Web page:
When we first saw [Chris Paget]’s cloning video, our reaction was pretty ‘meh’. We’d seen RFID cloning before and the Mifare crack was probably the last time RFID was actually interesting. His ShmooCon presentation, embedded above, caught us completely off-guard. It’s very informative; we highly recommend it.
The hardest part about selling this talk is that it has to use two overloaded words: ‘RFID’ and ‘passport’. The Passport Card, which is part the the Western Hemisphere Travel Initiative (WHTI), is not like the passport book that you’re familiar with. It has the form factor of a driver’s license and can only be used for land and sea travel between the USA, Canada, the Caribbean region, Bermuda, and Mexico. They’ve only started issuing them this year.
The Passport Card also uses RFID… but not the same technology as e-passports that have been issued world wide. You’re probably familiar with 125KHz access control cards and 13.56MHz smartcards, MiFare tags, and e-passports. These are all inductively coupled technologies. The RFID used in Passport Cards is in the 900MHz band and is a capacitive technology. It’s EPC Class 1 Generation 2, the same sort of technology used to track goods in warehouses. Each EPC has a 96bit ID number. By design, they have to be readable from a minimum of 30 feet.
To start his research, [Chris] purchased an XR400 RFID reader of off eBay. This is an industrial reader with four antenna ports and Windows CE. He got a great deal… because it didn’t work. He guessed that the ball grid array (BGA) solder joints had cracked. Putting enough pressure on the chips allowed the device to boot. He repaired the board using a heat gun to reflow the solder. He referenced this video of an Xbox 360 being repaired with the same technique. [bunnie] has a post from last year investigating Xbox 360 RRODs and possible BGA failures.
900MHz RFID cards are not inductively coupled to the reader, so their read range is not limited by the wavelength. With a HAM license in the US, you can broadcast with up to 1500W. At Defcon this year, [Chris] plans on going for a new read record. He cited the company ThingMagic using 10W into a 12dbi antenna and getting 100% read reliability from 213ft. The theoretical limit for 1500W through a 18dBi antenna is 2.35 miles; you’d be limited by how far the tag can transmit though. He’s set up the site RFIDHackers.com to help coordinate efforts.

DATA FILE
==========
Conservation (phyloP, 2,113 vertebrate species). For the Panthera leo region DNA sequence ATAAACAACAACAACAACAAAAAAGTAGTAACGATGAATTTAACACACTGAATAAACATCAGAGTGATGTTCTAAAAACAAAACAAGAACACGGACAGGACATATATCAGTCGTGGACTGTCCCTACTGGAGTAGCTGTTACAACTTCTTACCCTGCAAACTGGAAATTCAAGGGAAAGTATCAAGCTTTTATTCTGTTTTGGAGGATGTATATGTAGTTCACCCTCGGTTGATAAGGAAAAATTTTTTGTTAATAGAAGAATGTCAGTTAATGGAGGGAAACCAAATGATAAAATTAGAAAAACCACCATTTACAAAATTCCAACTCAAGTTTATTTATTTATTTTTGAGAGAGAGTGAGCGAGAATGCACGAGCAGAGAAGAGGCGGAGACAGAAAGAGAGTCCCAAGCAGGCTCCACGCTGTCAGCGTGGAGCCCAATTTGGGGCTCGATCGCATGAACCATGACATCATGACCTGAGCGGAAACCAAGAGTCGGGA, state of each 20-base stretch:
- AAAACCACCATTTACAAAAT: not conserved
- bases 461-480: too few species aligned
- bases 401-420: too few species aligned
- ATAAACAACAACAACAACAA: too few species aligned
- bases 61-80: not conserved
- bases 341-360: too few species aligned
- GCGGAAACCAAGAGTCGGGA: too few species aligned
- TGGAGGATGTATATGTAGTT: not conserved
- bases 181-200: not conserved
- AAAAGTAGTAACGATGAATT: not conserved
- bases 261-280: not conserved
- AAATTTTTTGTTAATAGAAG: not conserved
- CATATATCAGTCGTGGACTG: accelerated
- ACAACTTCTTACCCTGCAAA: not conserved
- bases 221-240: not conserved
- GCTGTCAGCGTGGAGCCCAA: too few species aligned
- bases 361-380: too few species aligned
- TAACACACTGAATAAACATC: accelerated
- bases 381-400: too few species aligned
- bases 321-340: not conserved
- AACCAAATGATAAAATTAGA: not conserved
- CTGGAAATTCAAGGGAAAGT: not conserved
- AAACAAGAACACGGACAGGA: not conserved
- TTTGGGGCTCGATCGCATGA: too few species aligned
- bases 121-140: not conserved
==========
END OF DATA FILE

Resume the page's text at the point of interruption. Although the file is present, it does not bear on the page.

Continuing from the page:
Another future project is using the GNU Radio USRP board to do differential power analysis against the Passport Card. It’s a brute force method for extracting the 32bit kill and lock codes for the tags, which could then be used to deactivate cards.
The goal of [Chris]’ research from the beginning was to show that RFID is unsuitable for security situations like this. Passport Cards assign a unique identifier to each holder. This ID can be read from a distance and coordinated with the holders other RFID items like their credit card. Any party can track someone holding these cards, and they don’t make border crossings any faster, since the cards still have to be checked in person.
The USA is now tracking its residents with the same respect given to items in Walmart.
13 thoughts on “ShmooCon 2009: Chris Paget’s RFID Cloning Talk”
meh… was so.. so..
Outside passive car ECM systems and inventory control, rfid is still kinda boring to most people. if you where associated with a trademarked firm though this would be a worth while investment though.
It’s always boring… until you get arrested for having links to a drug smuggling cartel because some *bad ass* l33ted your RFID ass.
good good good presentation